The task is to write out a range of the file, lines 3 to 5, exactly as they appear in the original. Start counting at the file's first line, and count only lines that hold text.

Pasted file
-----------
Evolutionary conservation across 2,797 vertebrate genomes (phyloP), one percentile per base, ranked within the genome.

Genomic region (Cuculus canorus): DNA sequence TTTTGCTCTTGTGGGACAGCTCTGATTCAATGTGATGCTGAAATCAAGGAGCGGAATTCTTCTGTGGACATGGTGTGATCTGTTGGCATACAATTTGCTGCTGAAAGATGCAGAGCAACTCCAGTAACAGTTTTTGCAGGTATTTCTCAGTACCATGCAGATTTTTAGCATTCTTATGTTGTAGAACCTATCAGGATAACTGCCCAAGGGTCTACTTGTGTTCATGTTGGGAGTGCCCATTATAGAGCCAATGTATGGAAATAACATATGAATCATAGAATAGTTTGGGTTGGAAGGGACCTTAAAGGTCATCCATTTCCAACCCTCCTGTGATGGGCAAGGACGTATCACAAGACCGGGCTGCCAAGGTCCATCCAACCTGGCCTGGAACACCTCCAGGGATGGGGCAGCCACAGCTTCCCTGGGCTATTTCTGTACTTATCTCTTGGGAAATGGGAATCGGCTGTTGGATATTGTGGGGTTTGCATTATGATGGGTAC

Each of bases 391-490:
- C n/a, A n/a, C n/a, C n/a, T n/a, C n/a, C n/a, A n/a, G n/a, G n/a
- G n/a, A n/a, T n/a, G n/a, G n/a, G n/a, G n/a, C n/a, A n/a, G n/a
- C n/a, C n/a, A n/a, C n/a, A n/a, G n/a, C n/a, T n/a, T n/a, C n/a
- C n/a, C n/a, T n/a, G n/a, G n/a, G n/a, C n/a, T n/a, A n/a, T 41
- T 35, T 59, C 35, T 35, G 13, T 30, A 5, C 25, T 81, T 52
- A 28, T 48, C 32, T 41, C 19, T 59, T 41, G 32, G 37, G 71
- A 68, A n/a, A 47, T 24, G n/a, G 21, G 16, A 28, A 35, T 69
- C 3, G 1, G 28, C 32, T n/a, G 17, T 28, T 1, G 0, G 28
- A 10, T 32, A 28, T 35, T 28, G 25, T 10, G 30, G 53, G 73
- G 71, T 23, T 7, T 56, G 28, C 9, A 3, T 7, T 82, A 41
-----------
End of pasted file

Each of bases 391-490:
- C n/a, A n/a, C n/a, C n/a, T n/a, C n/a, C n/a, A n/a, G n/a, G n/a
- G n/a, A n/a, T n/a, G n/a, G n/a, G n/a, G n/a, C n/a, A n/a, G n/a